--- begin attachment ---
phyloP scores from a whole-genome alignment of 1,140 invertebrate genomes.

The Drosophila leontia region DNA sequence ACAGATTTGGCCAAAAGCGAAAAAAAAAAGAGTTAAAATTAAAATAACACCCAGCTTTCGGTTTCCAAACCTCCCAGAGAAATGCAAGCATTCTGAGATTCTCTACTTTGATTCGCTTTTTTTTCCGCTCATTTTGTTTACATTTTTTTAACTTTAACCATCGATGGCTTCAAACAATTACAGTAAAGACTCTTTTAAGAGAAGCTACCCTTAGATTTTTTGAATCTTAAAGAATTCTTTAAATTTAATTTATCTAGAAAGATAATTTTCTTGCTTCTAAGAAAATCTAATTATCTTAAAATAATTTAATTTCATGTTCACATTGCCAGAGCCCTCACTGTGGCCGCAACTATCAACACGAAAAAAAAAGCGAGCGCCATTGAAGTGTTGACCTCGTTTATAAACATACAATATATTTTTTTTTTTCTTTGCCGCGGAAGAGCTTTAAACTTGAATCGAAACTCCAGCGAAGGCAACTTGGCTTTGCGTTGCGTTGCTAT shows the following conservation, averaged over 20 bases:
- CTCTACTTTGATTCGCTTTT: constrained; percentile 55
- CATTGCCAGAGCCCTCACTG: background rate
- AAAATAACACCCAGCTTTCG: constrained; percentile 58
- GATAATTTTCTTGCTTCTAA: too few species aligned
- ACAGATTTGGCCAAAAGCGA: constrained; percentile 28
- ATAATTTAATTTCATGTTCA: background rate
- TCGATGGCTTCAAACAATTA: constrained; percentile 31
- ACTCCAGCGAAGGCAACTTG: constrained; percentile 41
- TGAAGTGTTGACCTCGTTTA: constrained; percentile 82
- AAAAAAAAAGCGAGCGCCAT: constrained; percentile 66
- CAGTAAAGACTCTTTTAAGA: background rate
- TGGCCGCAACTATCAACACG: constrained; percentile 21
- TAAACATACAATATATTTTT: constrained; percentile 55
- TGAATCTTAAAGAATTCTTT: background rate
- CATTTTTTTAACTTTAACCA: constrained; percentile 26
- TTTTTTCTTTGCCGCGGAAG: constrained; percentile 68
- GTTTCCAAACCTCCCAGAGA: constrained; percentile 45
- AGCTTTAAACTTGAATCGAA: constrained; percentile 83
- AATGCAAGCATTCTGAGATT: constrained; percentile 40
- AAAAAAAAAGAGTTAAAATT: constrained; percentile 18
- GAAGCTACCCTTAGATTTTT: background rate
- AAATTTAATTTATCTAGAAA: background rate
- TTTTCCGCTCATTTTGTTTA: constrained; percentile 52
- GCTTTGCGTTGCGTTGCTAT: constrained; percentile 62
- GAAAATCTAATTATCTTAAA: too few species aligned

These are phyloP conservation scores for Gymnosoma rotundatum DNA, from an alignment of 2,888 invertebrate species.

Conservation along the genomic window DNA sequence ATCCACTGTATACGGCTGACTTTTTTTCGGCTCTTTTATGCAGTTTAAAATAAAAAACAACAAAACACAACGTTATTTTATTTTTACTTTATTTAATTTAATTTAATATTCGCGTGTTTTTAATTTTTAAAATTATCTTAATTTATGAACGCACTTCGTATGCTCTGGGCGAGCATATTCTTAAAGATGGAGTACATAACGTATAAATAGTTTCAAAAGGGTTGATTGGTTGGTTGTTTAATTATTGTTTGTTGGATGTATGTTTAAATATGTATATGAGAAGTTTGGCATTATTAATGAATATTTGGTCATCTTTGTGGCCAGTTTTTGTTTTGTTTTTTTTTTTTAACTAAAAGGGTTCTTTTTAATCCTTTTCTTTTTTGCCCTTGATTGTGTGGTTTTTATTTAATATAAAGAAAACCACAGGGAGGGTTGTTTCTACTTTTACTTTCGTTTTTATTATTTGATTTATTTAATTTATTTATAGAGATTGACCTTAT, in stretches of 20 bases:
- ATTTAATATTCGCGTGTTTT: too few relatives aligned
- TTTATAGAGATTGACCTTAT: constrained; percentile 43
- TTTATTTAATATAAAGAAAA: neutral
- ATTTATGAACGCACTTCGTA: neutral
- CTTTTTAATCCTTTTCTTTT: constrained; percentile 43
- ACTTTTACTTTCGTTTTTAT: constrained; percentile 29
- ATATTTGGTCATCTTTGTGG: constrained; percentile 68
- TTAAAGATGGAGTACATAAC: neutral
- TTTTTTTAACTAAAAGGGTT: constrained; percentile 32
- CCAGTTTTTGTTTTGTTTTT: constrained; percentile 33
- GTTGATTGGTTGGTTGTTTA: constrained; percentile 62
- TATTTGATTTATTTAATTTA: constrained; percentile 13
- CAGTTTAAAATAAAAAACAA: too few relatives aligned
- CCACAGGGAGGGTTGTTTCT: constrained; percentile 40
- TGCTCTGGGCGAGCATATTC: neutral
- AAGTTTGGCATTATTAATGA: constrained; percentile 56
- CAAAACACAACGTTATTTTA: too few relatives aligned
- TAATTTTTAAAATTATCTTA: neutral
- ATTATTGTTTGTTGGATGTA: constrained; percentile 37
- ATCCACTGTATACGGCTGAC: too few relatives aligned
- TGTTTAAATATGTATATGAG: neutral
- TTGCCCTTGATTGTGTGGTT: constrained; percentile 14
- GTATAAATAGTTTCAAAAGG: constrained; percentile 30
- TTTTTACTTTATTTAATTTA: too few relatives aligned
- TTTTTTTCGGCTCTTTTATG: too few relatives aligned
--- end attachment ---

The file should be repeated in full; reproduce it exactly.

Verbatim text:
phyloP scores from a whole-genome alignment of 1,140 invertebrate genomes.

The Drosophila leontia region DNA sequence ACAGATTTGGCCAAAAGCGAAAAAAAAAAGAGTTAAAATTAAAATAACACCCAGCTTTCGGTTTCCAAACCTCCCAGAGAAATGCAAGCATTCTGAGATTCTCTACTTTGATTCGCTTTTTTTTCCGCTCATTTTGTTTACATTTTTTTAACTTTAACCATCGATGGCTTCAAACAATTACAGTAAAGACTCTTTTAAGAGAAGCTACCCTTAGATTTTTTGAATCTTAAAGAATTCTTTAAATTTAATTTATCTAGAAAGATAATTTTCTTGCTTCTAAGAAAATCTAATTATCTTAAAATAATTTAATTTCATGTTCACATTGCCAGAGCCCTCACTGTGGCCGCAACTATCAACACGAAAAAAAAAGCGAGCGCCATTGAAGTGTTGACCTCGTTTATAAACATACAATATATTTTTTTTTTTCTTTGCCGCGGAAGAGCTTTAAACTTGAATCGAAACTCCAGCGAAGGCAACTTGGCTTTGCGTTGCGTTGCTAT shows the following conservation, averaged over 20 bases:
- CTCTACTTTGATTCGCTTTT: constrained; percentile 55
- CATTGCCAGAGCCCTCACTG: background rate
- AAAATAACACCCAGCTTTCG: constrained; percentile 58
- GATAATTTTCTTGCTTCTAA: too few species aligned
- ACAGATTTGGCCAAAAGCGA: constrained; percentile 28
- ATAATTTAATTTCATGTTCA: background rate
- TCGATGGCTTCAAACAATTA: constrained; percentile 31
- ACTCCAGCGAAGGCAACTTG: constrained; percentile 41
- TGAAGTGTTGACCTCGTTTA: constrained; percentile 82
- AAAAAAAAAGCGAGCGCCAT: constrained; percentile 66
- CAGTAAAGACTCTTTTAAGA: background rate
- TGGCCGCAACTATCAACACG: constrained; percentile 21
- TAAACATACAATATATTTTT: constrained; percentile 55
- TGAATCTTAAAGAATTCTTT: background rate
- CATTTTTTTAACTTTAACCA: constrained; percentile 26
- TTTTTTCTTTGCCGCGGAAG: constrained; percentile 68
- GTTTCCAAACCTCCCAGAGA: constrained; percentile 45
- AGCTTTAAACTTGAATCGAA: constrained; percentile 83
- AATGCAAGCATTCTGAGATT: constrained; percentile 40
- AAAAAAAAAGAGTTAAAATT: constrained; percentile 18
- GAAGCTACCCTTAGATTTTT: background rate
- AAATTTAATTTATCTAGAAA: background rate
- TTTTCCGCTCATTTTGTTTA: constrained; percentile 52
- GCTTTGCGTTGCGTTGCTAT: constrained; percentile 62
- GAAAATCTAATTATCTTAAA: too few species aligned

These are phyloP conservation scores for Gymnosoma rotundatum DNA, from an alignment of 2,888 invertebrate species.

Conservation along the genomic window DNA sequence ATCCACTGTATACGGCTGACTTTTTTTCGGCTCTTTTATGCAGTTTAAAATAAAAAACAACAAAACACAACGTTATTTTATTTTTACTTTATTTAATTTAATTTAATATTCGCGTGTTTTTAATTTTTAAAATTATCTTAATTTATGAACGCACTTCGTATGCTCTGGGCGAGCATATTCTTAAAGATGGAGTACATAACGTATAAATAGTTTCAAAAGGGTTGATTGGTTGGTTGTTTAATTATTGTTTGTTGGATGTATGTTTAAATATGTATATGAGAAGTTTGGCATTATTAATGAATATTTGGTCATCTTTGTGGCCAGTTTTTGTTTTGTTTTTTTTTTTTAACTAAAAGGGTTCTTTTTAATCCTTTTCTTTTTTGCCCTTGATTGTGTGGTTTTTATTTAATATAAAGAAAACCACAGGGAGGGTTGTTTCTACTTTTACTTTCGTTTTTATTATTTGATTTATTTAATTTATTTATAGAGATTGACCTTAT, in stretches of 20 bases:
- ATTTAATATTCGCGTGTTTT: too few relatives aligned
- TTTATAGAGATTGACCTTAT: constrained; percentile 43
- TTTATTTAATATAAAGAAAA: neutral
- ATTTATGAACGCACTTCGTA: neutral
- CTTTTTAATCCTTTTCTTTT: constrained; percentile 43
- ACTTTTACTTTCGTTTTTAT: constrained; percentile 29
- ATATTTGGTCATCTTTGTGG: constrained; percentile 68
- TTAAAGATGGAGTACATAAC: neutral
- TTTTTTTAACTAAAAGGGTT: constrained; percentile 32
- CCAGTTTTTGTTTTGTTTTT: constrained; percentile 33
- GTTGATTGGTTGGTTGTTTA: constrained; percentile 62
- TATTTGATTTATTTAATTTA: constrained; percentile 13
- CAGTTTAAAATAAAAAACAA: too few relatives aligned
- CCACAGGGAGGGTTGTTTCT: constrained; percentile 40
- TGCTCTGGGCGAGCATATTC: neutral
- AAGTTTGGCATTATTAATGA: constrained; percentile 56
- CAAAACACAACGTTATTTTA: too few relatives aligned
- TAATTTTTAAAATTATCTTA: neutral
- ATTATTGTTTGTTGGATGTA: constrained; percentile 37
- ATCCACTGTATACGGCTGAC: too few relatives aligned
- TGTTTAAATATGTATATGAG: neutral
- TTGCCCTTGATTGTGTGGTT: constrained; percentile 14
- GTATAAATAGTTTCAAAAGG: constrained; percentile 30
- TTTTTACTTTATTTAATTTA: too few relatives aligned
- TTTTTTTCGGCTCTTTTATG: too few relatives aligned